The three-way split within the Bank of England's Monetary Policy Committee continued at its meeting earlier this month, when it voted 8-1 in favour of leaving interest rates unchanged. According to the latest minutes, arguments were aired in favour of a further boost to the economy, for a modest rise in rates, and for no change. In the event, only Andrew Sentence, an external member of the MPC, dissented and voted for an increase in the Bank rate.
Mr Sentence has been a consistent "hawk" on the panel, voting against the mainstream since June. His apparently lonely mission to change the rest of the MPC's minds is reminiscent of David Blanchflower's isolated pleading with colleagues to cut rates in the autumn of 2008. The minutes say Mr Sentance felt that "the inflation outlook had shifted sufficiently to justify beginning to raise rates gradually" and the MPC acknowledged the danger that "there was a risk of inflation expectations becoming de-anchored".
"If some households and firms placed weight on past inflation outcomes, then inflation expectations might already have begun to rise," it added. The Bank's chief economist, Spencer Dale, told The Independent last month: "Now, we can come up with all sorts of clever reasons to explain our view, but at some point people will say 'inflation just seems to be higher than it used to be' and that is a very substantial risk."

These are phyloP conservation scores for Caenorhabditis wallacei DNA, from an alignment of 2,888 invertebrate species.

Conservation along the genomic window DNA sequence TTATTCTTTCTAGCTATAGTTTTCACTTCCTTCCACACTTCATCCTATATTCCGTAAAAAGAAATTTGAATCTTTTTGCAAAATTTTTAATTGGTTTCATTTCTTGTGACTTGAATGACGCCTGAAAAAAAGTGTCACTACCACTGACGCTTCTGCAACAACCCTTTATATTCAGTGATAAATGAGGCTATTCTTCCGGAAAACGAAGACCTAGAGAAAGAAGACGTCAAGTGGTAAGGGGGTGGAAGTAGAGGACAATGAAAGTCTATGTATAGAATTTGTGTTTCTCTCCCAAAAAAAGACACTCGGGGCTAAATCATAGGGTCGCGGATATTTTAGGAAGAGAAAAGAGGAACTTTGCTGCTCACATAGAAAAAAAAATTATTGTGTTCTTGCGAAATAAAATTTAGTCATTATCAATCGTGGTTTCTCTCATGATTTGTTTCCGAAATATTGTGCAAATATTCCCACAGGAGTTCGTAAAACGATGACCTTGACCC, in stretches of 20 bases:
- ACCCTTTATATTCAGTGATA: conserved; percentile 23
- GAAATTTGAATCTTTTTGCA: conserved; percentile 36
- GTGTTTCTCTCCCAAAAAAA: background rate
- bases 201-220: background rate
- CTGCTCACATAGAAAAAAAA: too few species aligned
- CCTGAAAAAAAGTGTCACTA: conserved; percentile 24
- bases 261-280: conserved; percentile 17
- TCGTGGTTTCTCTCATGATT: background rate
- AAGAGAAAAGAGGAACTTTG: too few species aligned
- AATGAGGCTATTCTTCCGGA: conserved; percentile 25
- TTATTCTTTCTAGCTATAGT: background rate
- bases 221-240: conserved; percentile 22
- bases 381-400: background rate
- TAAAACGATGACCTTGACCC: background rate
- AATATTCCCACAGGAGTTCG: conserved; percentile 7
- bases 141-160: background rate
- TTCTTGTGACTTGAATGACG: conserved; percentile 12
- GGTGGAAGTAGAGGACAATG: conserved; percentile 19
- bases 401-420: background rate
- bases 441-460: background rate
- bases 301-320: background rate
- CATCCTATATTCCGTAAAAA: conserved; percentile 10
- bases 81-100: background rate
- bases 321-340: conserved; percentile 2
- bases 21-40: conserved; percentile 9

Against that, another member – possibly David Miles, who is often regarded as a "dove" – said that "credit conditions seemed set to remain somewhat tighter for longer than expected... There was a risk that the level of demand would be inadequate relative to supply" and wanted more quantitative easing (QE) – the direct injection of money into the economy.
Echoing the Bank's quarterly inflation report and the Governor's letter to the Chancellor this week, the MPC consensus was that the risks were too balanced to justify a move. The Bank rate has stood at its 315-year low of 0.5 per cent since last March, and QE has not been adjusted since last November.Reuse content